About 2 percent of the U.S. population has fibromyalgia.
Researchers at The Ohio State University have discovered a new, reliable way to detect fibromyalgia in blood samples, leading the way to quickly identifying a disease that's often misdiagnosed.
About 2 percent of the U.S. population has fibromyalgia, which can cause chronic pain, fatigue, depression, sleep problems and difficulty concentrating. Those who've been diagnosed waited an average of five years between the onset of symptoms and their diagnosis – a long time to be left wondering what's wrong and whether their symptoms are real.
Now, Ohio State experts in medicine and food science have identified biomarkers of fibromyalgia to differentiate it from other, related diseases, such as rheumatoid arthritis or systemic lupus erythematosus, making diagnosis much quicker.
Doctors currently diagnose fibromyalgia based on patient-reported symptoms and a physical evaluation of their pain – there's no clear-cut, easy-to-use tool to provide a quick diagnosis, says researcher Kevin Hackshaw, a rheumatologist at The Ohio State University Wexner Medical Center.
"Here, we found clear, reproducible metabolic patterns in the blood of dozens of patients with fibromyalgia," he says. "This brings us much closer to a blood test than we have ever been."
Hackshaw notes that identification of fibromyalgia biomarkers – a sort of "metabolic fingerprint" – could not only provide reliable diagnoses, but could also lead to targeted fibromyalgia treatments.
Fibromyalgia is currently incurable, and treatment is limited to exercise, education and antidepressants, Hackshaw says.
However, an accurate diagnosis helps confirm for patients that their symptoms aren't imagined, and it guides doctors toward disease recognition and appropriate treatment.
Hackshaw and study co-author Luis Rodriguez-Saona say the next step is to build a larger-scale clinical trial to determine if the success they saw in this research could be replicated.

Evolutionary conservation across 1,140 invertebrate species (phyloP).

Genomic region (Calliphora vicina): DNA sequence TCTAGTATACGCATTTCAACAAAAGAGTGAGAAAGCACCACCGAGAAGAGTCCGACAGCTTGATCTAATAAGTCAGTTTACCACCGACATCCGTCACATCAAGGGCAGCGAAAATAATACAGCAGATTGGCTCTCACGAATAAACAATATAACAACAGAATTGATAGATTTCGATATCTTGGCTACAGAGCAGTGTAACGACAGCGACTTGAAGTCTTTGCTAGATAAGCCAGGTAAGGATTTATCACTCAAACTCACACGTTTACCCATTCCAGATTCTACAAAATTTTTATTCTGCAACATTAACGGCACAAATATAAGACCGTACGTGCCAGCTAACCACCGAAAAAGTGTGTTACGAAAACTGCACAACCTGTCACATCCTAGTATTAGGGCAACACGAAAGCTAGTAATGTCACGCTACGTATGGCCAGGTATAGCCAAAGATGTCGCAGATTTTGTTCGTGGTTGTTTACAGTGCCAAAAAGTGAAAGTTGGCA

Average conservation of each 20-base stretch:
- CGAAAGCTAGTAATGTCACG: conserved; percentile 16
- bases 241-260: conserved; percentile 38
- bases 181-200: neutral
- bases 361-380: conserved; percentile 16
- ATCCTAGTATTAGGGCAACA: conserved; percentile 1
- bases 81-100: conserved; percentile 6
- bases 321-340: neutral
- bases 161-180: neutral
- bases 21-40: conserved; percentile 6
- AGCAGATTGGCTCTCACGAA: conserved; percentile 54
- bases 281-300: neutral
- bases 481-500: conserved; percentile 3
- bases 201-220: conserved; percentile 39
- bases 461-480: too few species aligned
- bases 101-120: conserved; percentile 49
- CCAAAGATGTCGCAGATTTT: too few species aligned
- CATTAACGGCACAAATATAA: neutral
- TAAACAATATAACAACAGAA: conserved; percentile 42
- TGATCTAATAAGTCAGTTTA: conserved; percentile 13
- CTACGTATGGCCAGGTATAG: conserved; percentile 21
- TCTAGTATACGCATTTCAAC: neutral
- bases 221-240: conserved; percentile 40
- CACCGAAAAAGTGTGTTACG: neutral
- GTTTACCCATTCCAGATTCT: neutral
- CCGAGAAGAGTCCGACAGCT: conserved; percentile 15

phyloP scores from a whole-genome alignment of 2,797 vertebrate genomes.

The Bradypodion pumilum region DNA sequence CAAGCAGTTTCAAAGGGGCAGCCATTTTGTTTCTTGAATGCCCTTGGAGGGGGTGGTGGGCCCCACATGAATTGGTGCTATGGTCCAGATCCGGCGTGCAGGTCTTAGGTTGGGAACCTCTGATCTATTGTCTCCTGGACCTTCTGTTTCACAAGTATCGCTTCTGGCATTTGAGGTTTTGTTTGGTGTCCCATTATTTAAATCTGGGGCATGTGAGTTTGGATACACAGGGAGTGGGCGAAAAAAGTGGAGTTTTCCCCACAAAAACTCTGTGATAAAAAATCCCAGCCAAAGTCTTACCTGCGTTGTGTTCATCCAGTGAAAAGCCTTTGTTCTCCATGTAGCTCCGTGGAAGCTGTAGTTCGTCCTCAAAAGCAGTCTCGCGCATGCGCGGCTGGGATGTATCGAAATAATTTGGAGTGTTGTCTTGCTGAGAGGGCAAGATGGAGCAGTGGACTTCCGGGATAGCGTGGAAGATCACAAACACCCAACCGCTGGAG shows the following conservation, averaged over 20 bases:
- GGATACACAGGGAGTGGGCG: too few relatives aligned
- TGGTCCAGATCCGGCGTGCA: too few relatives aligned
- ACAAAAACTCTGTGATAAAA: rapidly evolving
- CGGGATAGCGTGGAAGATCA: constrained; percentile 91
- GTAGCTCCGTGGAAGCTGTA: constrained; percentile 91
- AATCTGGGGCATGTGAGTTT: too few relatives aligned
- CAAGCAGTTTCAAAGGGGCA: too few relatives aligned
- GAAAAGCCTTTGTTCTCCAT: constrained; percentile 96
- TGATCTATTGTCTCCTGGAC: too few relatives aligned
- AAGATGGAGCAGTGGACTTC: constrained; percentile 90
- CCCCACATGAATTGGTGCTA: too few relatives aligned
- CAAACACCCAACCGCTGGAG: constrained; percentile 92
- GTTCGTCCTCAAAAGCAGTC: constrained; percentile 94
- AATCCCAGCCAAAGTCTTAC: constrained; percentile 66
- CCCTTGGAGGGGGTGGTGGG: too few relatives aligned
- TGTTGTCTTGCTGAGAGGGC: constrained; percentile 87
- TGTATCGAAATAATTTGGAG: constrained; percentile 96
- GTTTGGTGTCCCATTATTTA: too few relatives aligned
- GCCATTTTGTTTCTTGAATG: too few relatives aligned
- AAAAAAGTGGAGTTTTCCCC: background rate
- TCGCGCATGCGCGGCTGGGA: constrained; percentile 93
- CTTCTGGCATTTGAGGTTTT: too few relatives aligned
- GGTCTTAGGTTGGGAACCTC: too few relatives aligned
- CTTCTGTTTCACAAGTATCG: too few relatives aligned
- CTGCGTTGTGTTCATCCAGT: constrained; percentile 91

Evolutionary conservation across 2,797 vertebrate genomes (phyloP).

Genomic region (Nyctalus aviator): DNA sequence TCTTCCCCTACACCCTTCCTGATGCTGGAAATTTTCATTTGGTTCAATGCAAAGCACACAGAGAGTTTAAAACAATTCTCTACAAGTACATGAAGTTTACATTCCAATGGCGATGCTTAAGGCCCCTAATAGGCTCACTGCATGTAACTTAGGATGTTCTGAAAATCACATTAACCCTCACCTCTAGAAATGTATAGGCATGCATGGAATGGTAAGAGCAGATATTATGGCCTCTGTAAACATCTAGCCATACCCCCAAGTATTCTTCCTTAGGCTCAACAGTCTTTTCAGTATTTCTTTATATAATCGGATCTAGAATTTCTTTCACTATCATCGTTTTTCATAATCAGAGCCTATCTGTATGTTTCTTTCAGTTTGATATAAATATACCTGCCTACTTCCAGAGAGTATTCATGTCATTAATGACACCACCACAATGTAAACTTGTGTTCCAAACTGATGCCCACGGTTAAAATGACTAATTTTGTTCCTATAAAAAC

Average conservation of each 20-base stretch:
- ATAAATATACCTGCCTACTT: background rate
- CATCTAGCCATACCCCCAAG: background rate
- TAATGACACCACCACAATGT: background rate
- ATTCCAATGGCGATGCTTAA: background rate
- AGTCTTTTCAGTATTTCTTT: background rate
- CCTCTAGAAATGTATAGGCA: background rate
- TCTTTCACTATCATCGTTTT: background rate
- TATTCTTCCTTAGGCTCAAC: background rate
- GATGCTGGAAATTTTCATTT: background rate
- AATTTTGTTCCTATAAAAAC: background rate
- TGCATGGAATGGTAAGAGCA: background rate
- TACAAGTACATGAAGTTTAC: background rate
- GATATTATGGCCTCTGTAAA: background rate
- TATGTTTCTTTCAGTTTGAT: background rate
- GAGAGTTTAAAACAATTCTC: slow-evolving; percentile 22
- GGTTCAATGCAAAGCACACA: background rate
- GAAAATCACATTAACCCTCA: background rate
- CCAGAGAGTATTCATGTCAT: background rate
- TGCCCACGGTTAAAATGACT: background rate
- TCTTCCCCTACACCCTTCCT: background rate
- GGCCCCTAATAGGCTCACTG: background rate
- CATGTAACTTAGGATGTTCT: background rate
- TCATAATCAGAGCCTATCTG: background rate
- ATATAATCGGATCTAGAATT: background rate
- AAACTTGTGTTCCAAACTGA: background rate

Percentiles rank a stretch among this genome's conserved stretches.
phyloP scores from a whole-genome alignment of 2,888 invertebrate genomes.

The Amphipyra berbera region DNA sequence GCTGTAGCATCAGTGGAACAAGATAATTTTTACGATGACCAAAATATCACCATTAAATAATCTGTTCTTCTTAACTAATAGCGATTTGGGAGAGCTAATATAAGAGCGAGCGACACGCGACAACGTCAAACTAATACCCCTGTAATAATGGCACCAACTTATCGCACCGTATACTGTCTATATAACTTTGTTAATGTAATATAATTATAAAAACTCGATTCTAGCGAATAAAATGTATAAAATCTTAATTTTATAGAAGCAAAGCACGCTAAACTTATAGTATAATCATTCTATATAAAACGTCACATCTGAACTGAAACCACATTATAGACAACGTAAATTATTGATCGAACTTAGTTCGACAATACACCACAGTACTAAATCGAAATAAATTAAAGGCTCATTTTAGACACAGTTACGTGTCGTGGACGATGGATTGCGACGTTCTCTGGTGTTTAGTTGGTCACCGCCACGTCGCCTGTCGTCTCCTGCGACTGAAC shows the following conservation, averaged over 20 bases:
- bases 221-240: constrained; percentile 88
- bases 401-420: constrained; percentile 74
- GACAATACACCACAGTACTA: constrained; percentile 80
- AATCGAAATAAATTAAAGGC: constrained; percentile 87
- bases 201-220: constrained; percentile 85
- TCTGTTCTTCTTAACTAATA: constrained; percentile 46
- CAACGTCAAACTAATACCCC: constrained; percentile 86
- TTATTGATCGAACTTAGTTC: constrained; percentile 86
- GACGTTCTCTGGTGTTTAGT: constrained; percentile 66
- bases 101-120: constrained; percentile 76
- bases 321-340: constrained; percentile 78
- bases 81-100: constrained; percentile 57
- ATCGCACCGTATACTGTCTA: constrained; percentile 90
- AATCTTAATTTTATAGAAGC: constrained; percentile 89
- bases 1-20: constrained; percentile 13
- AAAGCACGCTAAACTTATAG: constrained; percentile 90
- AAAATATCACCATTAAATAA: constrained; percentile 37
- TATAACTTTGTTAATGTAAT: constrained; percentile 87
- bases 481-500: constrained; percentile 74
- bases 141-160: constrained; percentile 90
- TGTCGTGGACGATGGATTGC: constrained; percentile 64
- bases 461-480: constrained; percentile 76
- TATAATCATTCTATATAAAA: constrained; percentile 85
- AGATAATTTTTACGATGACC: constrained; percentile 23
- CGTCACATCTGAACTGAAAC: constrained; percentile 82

"These initial results are remarkable," Rodriguez-Saona says. "If we can help speed diagnosis for these patients, their treatment will be better and they'll likely have better outlooks. There's nothing worse than being in a gray area where you don't know what disease you have."
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Multidisciplinary collaboration leads to research innovations
Rodriguez-Saona, a professor of food science and technology at Ohio State, is an expert in the advanced testing method used in the study. His lab typically uses the metabolic fingerprinting technology for food-related research, focusing on quality assurance, detection of food adulteration and helping agriculture companies screen for crop varieties with improved quality and nutritional traits.
The chance to partner with medical experts to help solve the problem of fibromyalgia misdiagnosis was exciting, Rodriguez-Saona says.
"Collaboration of Ohio State physicians and scientists in very different disciplines is vital to finding research innovations that lead to new therapies for patients. In this case, patients who struggle to manage the chronic pain and fatigue of a debilitating disease," Hackshaw says.
He says his goal for this research is to have a test ready for widespread use within five years.
Eventually, Rodriguez-Saona says, this work could lead to the identification of a particular protein or acid – or combination of molecules - that's linked to fibromyalgia.
In addition to identifying fibromyalgia, the researchers say they found evidence that the metabolic fingerprinting technique could determine the severity in an individual's fibromyalgia.
"This could lead to better, more directed treatment for patients," Hackshaw says.
Many other conditions share some of same symptoms as fibromyalgia, so getting an accurate diagnosis is important.
Kevin Hackshaw, MD, has discovered a test to detect fibromyalgia in blood samples.